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the Distance Gods

Part 5 - The Distance Gods are Back!

Ryan Hall: Overcoming the Odds from Big Bear Lake

By Stephen ("steveu") Underwood

To visit California's new 3200 meter champion, you must go far outside the populated areas of Los Angeles, taking Interstate 10 out of the city. You get to Exit 30 and then from that point, according to Mickey Hall, "go from zero to 6800 feet in the next 49 miles."

There, up in the San Bernardino Mountains community of Big Bear Lake, you might meet a modest, quiet, but determined young man hammering up the ski slopes, or gliding along the shores of the body of water for which the town is named.

Just don't go looking for him with the varsity track team. In this football-oriented community, despite a high school population of around 1000, the sport hasn't been granted that kind of status yet.

That doesn't stop Ryan Hall.

And because of him, track fans all over the country have heard of Big Bear and the junior phenom, who descended to the lower elevations for an awesome double-double at the Southern Section Divisionals and Finals (Masters). then the CIF State 8-lapper in 8:55.12.

The questions "Who is Ryan Hall?" and "Where is Big Bear?" had been skating across the message boards all spring. "When is your next jogathon?" was a popular local question.

But if they don't know the 5-10, 140-pounder gladiator after this weekend, when he competes in the FootLocker mile in Raleigh, N.C., it's time to write them off. Not that Hall is running for glory or recognition. It would just be nice he, his clubmates and his father/coach Mickey to get a little of the support that the school's other athletes do.

In fact, this Ryan legend started with a youngster who, as a 5-0, 90-pound middle-schooler, just wasn't seeing the action he desired in football or basketball. Growing up in an active family, it was hard to sit on the bench. You wanted to participate.

With his father and sister - the former already a triathlon champion with coaching experience - providing role models and encouragement, the young Hall began to pick up the sport. Both father and son remember that first big run - around the lake.

"I remember one day we were in the car, looking out at the lake, and I said, 'I think I want to give running a try,'" Ryan remembers.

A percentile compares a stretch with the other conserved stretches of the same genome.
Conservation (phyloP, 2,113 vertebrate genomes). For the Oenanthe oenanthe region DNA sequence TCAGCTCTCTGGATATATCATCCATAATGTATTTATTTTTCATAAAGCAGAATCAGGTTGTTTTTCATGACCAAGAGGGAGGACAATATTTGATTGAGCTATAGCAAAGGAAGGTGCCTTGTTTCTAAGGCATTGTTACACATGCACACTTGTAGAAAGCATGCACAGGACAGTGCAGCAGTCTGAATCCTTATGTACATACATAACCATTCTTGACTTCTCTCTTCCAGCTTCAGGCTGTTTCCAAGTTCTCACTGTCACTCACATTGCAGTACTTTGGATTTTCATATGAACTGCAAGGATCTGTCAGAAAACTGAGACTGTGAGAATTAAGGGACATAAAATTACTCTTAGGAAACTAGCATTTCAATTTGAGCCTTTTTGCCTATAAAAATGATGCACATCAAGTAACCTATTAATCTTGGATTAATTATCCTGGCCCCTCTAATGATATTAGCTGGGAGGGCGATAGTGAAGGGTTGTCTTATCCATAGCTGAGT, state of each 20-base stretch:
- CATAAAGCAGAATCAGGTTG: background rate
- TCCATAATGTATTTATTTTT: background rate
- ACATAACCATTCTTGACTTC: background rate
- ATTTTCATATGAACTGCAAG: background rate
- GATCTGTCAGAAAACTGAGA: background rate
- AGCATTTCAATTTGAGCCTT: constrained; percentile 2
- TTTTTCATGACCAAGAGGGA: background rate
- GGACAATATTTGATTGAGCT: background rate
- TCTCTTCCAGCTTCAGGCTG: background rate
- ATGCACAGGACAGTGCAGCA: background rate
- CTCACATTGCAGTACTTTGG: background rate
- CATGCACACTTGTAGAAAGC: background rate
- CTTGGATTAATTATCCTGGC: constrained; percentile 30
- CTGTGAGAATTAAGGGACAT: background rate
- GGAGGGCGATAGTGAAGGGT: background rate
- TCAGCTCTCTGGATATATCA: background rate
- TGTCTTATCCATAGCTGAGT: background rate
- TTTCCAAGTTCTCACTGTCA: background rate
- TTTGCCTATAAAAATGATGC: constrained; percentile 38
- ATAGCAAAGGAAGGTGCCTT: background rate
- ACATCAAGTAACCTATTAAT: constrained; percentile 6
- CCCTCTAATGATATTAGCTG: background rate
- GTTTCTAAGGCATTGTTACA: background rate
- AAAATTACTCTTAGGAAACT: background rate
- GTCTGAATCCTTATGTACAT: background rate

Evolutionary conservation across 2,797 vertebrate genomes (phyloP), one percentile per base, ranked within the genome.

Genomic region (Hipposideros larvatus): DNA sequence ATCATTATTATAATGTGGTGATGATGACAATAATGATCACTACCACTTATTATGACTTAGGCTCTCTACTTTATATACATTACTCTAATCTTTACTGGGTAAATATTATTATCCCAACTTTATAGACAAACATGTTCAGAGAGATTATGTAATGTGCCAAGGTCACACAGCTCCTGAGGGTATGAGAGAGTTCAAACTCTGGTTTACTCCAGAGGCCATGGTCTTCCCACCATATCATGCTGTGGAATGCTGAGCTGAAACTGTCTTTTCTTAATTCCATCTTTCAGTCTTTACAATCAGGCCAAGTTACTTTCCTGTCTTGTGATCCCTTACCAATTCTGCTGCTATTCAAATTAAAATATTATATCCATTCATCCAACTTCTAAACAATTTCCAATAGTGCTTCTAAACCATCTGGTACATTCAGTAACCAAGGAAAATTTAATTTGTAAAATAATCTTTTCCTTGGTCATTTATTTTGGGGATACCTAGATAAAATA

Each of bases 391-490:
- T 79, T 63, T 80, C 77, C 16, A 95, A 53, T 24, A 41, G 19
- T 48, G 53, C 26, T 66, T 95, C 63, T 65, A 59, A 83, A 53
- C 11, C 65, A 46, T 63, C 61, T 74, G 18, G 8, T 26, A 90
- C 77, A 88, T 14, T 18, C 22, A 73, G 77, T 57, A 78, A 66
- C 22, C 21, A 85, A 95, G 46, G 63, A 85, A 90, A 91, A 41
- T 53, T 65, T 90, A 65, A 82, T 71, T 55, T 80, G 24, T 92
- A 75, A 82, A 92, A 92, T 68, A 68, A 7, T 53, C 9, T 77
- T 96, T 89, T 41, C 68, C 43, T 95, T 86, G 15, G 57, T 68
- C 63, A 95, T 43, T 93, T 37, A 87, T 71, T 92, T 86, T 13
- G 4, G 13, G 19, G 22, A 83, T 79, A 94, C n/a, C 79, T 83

"He convinced me to let him try running around the lake," says Mickey with a laugh. "He made it all the way around (15 miles). He was pretty sore but he understood at that point that he had some ability."

Ryan began training through the fall of his 9th-grade year, then competed for the first time the next spring as his father, a teacher at the school, took several Big Bear athletes to a meet. "We had developed a club with about 8 kids," recalls Mickey. "Ryan ran 4:35 in his first race."

By the time the young Hall was a sophomore, he was competing with the big boys. He was fourth in the Division IV state CC meet, then in track he was shooting for a 4:15 in the 1600. His best was 4:22, though, and he didn't qualify for the Masters meet. But the mild disappointment lit a fire under him that found its fuel in a camp he attended last summer - The Jim Ryun Running Camp in Lawrence, Kansas.

"It was really great," says Ryan. "It mixed the spiritual aspect with running."

"They gave a lot of good advice and it was a Christian camp," says Mickey. "That was where he saw that it would be more than just running that he was doing."

It's certainly not workable in all families, but with the Halls, the father-son coaching relationship seems to be well-balanced and paying big dividends.

"He's never pressured me," says Ryan. "I think it's easier to work with a supportive, loving Dad. He motivates me and doesn't push me too hard."

"He is incredibly disciplined," says Mickey, also noting that his son has been almost completely injury free over three years of hard training. "He's always ready to do more. My job has been to not overtrain him. We've taken two years to build a decent base; we take a long-range view of things."

The Halls have also been advised by Irv Ray, who works with Cal Baptist and has organized some international early-summer competitions that Ryan will participate in to close his season.